China Ready To Adjust CPEC If India Joins OBOR Initiative?

15 industrial units of food processing textile and marble will be setup in the zone

15 industrial units of food processing textile and marble will be setup in the zone

The Chinese foreign ministry on Thursday hinted that it might want its ambassador in India, Luo Zhaohui- who had suggested that China might rename the China-Pakistan Economic Corridor (CPEC)- to negotiate with India regarding its participation in One Belt One Road Initiative (OBOR).

The official said the $3.5 billion Karachi Circular Railway (KCR) project was also unlikely to be cleared for inclusion in the CPEC at this stage because of some unsettled issues between the two countries. The ambassador had responded to this, saying China could change the name and also create an alternative corridor through Jammu and Kashmir, Nathu La pass and Nepal to resolve India's issues with the Chinese plans.

The CPEC - comprising highway, rail and energy projects broadly along what was once called the Silk Route - is part of the OBOR and runs through Pakistan Occupied Kashmir, to which India has raised strong objections. China wanted in return that India joins its One Belt One Road initiative. This appreciable decision taken by the federal cabinet while reviewing progress on CPEC projects under chairmanship of Prime Minister Shahid Khaqan Abbasi in Islamabad the other day will certainly remove the apprehensions in the minds of Pakistani investors owing to persistent reports in the media that only Chinese investors will be making investment in these economic zones. The ministry also ensured that talks consideration with New Delhi does not affect its relationship with Pakistan, according to Times of India reports.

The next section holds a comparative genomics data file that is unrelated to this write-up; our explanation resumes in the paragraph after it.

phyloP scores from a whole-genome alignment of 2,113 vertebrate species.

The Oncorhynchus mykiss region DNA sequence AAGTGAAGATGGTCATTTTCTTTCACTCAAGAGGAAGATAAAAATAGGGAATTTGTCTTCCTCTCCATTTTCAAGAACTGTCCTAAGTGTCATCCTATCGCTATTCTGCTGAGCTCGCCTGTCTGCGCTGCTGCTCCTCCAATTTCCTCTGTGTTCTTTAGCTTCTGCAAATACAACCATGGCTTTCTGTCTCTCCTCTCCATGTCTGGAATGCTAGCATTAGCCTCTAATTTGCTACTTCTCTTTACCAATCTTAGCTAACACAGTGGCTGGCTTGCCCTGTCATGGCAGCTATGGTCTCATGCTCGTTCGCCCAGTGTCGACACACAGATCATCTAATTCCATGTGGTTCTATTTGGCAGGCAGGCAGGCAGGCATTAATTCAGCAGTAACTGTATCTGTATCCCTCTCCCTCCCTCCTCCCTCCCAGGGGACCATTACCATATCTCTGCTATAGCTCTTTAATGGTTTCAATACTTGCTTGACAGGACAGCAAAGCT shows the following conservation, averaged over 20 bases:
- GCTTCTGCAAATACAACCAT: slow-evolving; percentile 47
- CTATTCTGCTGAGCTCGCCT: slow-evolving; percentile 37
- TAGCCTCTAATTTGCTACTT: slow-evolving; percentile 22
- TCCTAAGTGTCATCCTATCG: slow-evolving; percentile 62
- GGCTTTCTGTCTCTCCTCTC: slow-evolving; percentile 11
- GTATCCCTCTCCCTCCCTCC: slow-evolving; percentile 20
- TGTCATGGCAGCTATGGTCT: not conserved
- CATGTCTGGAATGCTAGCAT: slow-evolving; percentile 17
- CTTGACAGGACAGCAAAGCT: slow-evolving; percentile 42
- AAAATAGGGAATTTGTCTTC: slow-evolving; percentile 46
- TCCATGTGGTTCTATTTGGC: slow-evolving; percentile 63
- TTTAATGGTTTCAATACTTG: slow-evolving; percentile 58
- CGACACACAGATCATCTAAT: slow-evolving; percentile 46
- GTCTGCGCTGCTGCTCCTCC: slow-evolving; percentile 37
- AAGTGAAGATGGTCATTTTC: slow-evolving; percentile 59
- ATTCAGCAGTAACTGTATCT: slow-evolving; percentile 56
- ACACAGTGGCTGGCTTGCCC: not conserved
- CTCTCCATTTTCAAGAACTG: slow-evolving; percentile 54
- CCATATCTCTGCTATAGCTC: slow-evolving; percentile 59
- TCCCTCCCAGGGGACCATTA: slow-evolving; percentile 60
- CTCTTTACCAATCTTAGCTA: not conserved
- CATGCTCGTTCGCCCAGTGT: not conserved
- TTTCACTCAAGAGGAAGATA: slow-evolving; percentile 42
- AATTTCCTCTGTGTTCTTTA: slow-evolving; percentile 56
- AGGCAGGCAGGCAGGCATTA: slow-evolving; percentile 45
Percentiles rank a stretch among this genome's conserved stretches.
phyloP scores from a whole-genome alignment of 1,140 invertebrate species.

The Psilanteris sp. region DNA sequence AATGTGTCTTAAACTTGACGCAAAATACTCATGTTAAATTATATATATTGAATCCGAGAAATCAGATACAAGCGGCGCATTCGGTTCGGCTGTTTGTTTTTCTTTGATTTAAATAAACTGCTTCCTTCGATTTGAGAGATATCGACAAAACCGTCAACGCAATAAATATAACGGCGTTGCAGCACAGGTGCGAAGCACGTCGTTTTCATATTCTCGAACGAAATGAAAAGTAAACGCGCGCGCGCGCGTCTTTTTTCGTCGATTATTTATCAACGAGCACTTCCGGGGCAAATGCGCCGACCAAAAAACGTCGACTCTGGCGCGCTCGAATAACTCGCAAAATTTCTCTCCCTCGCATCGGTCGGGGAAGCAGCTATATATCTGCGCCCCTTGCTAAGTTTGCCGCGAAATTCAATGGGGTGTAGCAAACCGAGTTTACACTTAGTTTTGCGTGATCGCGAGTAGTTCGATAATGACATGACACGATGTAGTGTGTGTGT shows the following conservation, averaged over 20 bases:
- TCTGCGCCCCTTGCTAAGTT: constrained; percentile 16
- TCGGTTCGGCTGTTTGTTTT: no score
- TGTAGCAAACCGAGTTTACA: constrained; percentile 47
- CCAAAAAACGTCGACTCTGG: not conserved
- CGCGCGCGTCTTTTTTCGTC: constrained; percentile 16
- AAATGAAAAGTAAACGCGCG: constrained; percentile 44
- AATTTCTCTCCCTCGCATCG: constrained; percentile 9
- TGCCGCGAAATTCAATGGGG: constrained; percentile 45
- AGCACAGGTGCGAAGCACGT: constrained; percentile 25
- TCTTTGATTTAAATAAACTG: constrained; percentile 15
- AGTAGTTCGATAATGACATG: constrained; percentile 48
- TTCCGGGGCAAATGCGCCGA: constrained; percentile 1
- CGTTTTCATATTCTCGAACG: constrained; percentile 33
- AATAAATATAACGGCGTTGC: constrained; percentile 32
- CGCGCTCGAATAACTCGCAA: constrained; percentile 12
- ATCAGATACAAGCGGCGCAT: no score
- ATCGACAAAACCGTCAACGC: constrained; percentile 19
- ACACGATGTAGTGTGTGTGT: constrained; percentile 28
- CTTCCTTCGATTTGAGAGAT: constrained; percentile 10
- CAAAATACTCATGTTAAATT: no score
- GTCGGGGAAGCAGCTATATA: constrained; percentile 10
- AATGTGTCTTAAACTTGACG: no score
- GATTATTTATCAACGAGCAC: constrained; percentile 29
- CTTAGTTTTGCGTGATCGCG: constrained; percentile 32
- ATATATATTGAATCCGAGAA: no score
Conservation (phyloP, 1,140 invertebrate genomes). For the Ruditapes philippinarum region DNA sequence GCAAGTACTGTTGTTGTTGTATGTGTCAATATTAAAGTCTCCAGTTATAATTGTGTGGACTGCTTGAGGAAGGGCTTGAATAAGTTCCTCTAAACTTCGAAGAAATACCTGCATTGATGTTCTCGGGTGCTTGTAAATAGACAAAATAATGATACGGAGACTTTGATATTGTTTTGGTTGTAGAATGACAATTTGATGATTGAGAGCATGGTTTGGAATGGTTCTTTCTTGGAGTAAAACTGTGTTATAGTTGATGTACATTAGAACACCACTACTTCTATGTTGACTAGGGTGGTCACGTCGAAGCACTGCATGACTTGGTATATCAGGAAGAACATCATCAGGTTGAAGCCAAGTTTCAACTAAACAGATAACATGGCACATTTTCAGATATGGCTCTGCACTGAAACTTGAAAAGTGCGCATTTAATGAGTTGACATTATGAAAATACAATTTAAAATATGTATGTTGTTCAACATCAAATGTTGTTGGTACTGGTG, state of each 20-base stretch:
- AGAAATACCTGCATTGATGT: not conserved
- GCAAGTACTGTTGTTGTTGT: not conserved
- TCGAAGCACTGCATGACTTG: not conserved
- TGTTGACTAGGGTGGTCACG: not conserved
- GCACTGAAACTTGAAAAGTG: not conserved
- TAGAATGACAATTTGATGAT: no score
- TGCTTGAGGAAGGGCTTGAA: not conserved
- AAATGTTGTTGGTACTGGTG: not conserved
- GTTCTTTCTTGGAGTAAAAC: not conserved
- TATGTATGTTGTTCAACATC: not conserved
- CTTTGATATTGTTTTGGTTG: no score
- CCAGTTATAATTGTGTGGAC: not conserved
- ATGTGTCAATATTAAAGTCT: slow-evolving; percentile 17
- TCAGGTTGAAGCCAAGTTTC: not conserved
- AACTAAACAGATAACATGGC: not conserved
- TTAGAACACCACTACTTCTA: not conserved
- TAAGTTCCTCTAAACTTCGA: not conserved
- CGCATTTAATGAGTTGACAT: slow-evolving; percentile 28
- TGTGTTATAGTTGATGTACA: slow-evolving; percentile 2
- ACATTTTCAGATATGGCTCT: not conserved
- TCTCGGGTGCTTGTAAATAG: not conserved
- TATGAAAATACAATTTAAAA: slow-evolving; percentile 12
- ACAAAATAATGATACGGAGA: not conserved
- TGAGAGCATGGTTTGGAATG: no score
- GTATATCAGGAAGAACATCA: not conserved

Luo Zhaohui, in his address to the United Services Institution (USI) in New Delhi on May 5, had presented similar views of an alternate corridor. The transcript of his address was put up on the Chinese Embassy's website.

Both the sides, however, chose to move ahead despite hurdles and finance at least three special economic/industrial zones (SEZs) and some important rail, electricity and road projects. The deleted portions, however, kept showing up in Google's cached pages.

India is resolutely opposed to the OBOR initiative.

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